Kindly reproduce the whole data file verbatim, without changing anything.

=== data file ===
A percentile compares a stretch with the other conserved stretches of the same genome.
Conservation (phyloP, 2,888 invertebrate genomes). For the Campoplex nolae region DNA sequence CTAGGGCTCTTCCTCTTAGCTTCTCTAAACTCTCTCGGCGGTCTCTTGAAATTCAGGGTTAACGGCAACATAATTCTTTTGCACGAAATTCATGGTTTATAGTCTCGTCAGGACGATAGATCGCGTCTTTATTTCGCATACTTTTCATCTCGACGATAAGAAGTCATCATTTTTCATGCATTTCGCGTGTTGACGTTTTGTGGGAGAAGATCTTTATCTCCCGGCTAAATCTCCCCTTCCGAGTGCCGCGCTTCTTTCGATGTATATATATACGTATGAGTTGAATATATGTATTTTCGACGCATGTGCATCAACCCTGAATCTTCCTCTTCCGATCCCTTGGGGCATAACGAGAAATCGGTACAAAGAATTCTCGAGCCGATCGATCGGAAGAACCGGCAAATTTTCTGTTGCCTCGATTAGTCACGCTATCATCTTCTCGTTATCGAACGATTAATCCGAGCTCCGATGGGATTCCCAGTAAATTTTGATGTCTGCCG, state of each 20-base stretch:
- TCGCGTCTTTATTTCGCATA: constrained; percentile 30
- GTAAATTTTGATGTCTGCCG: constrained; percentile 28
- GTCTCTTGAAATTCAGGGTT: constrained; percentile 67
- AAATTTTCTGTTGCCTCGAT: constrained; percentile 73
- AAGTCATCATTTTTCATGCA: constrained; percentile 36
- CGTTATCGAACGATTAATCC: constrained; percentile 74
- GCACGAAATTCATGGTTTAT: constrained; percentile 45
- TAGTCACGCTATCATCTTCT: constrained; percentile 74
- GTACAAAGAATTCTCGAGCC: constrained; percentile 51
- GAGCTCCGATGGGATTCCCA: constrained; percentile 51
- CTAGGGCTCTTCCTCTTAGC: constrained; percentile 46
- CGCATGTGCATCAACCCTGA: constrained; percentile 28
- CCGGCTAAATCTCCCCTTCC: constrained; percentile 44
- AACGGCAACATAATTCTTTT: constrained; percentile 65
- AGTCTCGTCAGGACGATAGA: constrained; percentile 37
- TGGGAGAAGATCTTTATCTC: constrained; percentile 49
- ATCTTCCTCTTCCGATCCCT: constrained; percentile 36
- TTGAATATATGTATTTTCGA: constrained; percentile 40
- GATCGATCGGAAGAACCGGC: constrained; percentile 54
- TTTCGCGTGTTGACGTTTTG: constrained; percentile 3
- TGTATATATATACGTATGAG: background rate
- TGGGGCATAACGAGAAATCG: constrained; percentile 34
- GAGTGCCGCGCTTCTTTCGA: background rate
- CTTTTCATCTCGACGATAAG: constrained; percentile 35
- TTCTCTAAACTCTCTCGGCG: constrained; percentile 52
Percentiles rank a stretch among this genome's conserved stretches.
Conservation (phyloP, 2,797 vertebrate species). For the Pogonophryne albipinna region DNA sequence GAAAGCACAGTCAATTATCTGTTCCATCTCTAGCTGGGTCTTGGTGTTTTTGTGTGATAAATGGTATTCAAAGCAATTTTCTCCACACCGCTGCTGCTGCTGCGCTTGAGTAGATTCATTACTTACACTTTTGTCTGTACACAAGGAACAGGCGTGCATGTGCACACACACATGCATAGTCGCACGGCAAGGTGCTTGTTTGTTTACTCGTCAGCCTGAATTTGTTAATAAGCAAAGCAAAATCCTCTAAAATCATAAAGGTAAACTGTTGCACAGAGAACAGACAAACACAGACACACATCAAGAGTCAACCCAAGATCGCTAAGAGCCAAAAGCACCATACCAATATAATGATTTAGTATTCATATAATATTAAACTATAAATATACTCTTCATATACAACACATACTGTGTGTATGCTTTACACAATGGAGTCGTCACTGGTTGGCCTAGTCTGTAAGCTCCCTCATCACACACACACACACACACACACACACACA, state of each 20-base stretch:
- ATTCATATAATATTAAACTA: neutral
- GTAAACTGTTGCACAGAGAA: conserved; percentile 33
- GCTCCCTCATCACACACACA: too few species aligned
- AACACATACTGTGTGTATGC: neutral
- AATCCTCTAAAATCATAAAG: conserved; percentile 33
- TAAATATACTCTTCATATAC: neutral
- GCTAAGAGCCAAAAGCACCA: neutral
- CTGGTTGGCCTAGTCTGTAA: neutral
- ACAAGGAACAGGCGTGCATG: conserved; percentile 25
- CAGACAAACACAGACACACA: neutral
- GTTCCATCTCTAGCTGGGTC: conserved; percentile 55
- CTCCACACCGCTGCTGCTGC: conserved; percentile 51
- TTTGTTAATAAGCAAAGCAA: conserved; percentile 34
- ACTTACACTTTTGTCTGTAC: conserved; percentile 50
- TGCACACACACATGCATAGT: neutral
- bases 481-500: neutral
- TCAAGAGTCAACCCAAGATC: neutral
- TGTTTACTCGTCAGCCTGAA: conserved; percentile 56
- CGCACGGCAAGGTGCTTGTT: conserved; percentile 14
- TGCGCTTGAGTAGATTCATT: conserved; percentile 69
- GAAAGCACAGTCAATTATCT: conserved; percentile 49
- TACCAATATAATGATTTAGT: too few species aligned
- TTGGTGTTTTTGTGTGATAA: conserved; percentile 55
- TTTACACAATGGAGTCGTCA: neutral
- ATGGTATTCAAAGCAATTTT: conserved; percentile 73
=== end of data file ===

A percentile compares a stretch with the other conserved stretches of the same genome.
Conservation (phyloP, 2,888 invertebrate genomes). For the Campoplex nolae region DNA sequence CTAGGGCTCTTCCTCTTAGCTTCTCTAAACTCTCTCGGCGGTCTCTTGAAATTCAGGGTTAACGGCAACATAATTCTTTTGCACGAAATTCATGGTTTATAGTCTCGTCAGGACGATAGATCGCGTCTTTATTTCGCATACTTTTCATCTCGACGATAAGAAGTCATCATTTTTCATGCATTTCGCGTGTTGACGTTTTGTGGGAGAAGATCTTTATCTCCCGGCTAAATCTCCCCTTCCGAGTGCCGCGCTTCTTTCGATGTATATATATACGTATGAGTTGAATATATGTATTTTCGACGCATGTGCATCAACCCTGAATCTTCCTCTTCCGATCCCTTGGGGCATAACGAGAAATCGGTACAAAGAATTCTCGAGCCGATCGATCGGAAGAACCGGCAAATTTTCTGTTGCCTCGATTAGTCACGCTATCATCTTCTCGTTATCGAACGATTAATCCGAGCTCCGATGGGATTCCCAGTAAATTTTGATGTCTGCCG, state of each 20-base stretch:
- TCGCGTCTTTATTTCGCATA: constrained; percentile 30
- GTAAATTTTGATGTCTGCCG: constrained; percentile 28
- GTCTCTTGAAATTCAGGGTT: constrained; percentile 67
- AAATTTTCTGTTGCCTCGAT: constrained; percentile 73
- AAGTCATCATTTTTCATGCA: constrained; percentile 36
- CGTTATCGAACGATTAATCC: constrained; percentile 74
- GCACGAAATTCATGGTTTAT: constrained; percentile 45
- TAGTCACGCTATCATCTTCT: constrained; percentile 74
- GTACAAAGAATTCTCGAGCC: constrained; percentile 51
- GAGCTCCGATGGGATTCCCA: constrained; percentile 51
- CTAGGGCTCTTCCTCTTAGC: constrained; percentile 46
- CGCATGTGCATCAACCCTGA: constrained; percentile 28
- CCGGCTAAATCTCCCCTTCC: constrained; percentile 44
- AACGGCAACATAATTCTTTT: constrained; percentile 65
- AGTCTCGTCAGGACGATAGA: constrained; percentile 37
- TGGGAGAAGATCTTTATCTC: constrained; percentile 49
- ATCTTCCTCTTCCGATCCCT: constrained; percentile 36
- TTGAATATATGTATTTTCGA: constrained; percentile 40
- GATCGATCGGAAGAACCGGC: constrained; percentile 54
- TTTCGCGTGTTGACGTTTTG: constrained; percentile 3
- TGTATATATATACGTATGAG: background rate
- TGGGGCATAACGAGAAATCG: constrained; percentile 34
- GAGTGCCGCGCTTCTTTCGA: background rate
- CTTTTCATCTCGACGATAAG: constrained; percentile 35
- TTCTCTAAACTCTCTCGGCG: constrained; percentile 52
Percentiles rank a stretch among this genome's conserved stretches.
Conservation (phyloP, 2,797 vertebrate species). For the Pogonophryne albipinna region DNA sequence GAAAGCACAGTCAATTATCTGTTCCATCTCTAGCTGGGTCTTGGTGTTTTTGTGTGATAAATGGTATTCAAAGCAATTTTCTCCACACCGCTGCTGCTGCTGCGCTTGAGTAGATTCATTACTTACACTTTTGTCTGTACACAAGGAACAGGCGTGCATGTGCACACACACATGCATAGTCGCACGGCAAGGTGCTTGTTTGTTTACTCGTCAGCCTGAATTTGTTAATAAGCAAAGCAAAATCCTCTAAAATCATAAAGGTAAACTGTTGCACAGAGAACAGACAAACACAGACACACATCAAGAGTCAACCCAAGATCGCTAAGAGCCAAAAGCACCATACCAATATAATGATTTAGTATTCATATAATATTAAACTATAAATATACTCTTCATATACAACACATACTGTGTGTATGCTTTACACAATGGAGTCGTCACTGGTTGGCCTAGTCTGTAAGCTCCCTCATCACACACACACACACACACACACACACACA, state of each 20-base stretch:
- ATTCATATAATATTAAACTA: neutral
- GTAAACTGTTGCACAGAGAA: conserved; percentile 33
- GCTCCCTCATCACACACACA: too few species aligned
- AACACATACTGTGTGTATGC: neutral
- AATCCTCTAAAATCATAAAG: conserved; percentile 33
- TAAATATACTCTTCATATAC: neutral
- GCTAAGAGCCAAAAGCACCA: neutral
- CTGGTTGGCCTAGTCTGTAA: neutral
- ACAAGGAACAGGCGTGCATG: conserved; percentile 25
- CAGACAAACACAGACACACA: neutral
- GTTCCATCTCTAGCTGGGTC: conserved; percentile 55
- CTCCACACCGCTGCTGCTGC: conserved; percentile 51
- TTTGTTAATAAGCAAAGCAA: conserved; percentile 34
- ACTTACACTTTTGTCTGTAC: conserved; percentile 50
- TGCACACACACATGCATAGT: neutral
- bases 481-500: neutral
- TCAAGAGTCAACCCAAGATC: neutral
- TGTTTACTCGTCAGCCTGAA: conserved; percentile 56
- CGCACGGCAAGGTGCTTGTT: conserved; percentile 14
- TGCGCTTGAGTAGATTCATT: conserved; percentile 69
- GAAAGCACAGTCAATTATCT: conserved; percentile 49
- TACCAATATAATGATTTAGT: too few species aligned
- TTGGTGTTTTTGTGTGATAA: conserved; percentile 55
- TTTACACAATGGAGTCGTCA: neutral
- ATGGTATTCAAAGCAATTTT: conserved; percentile 73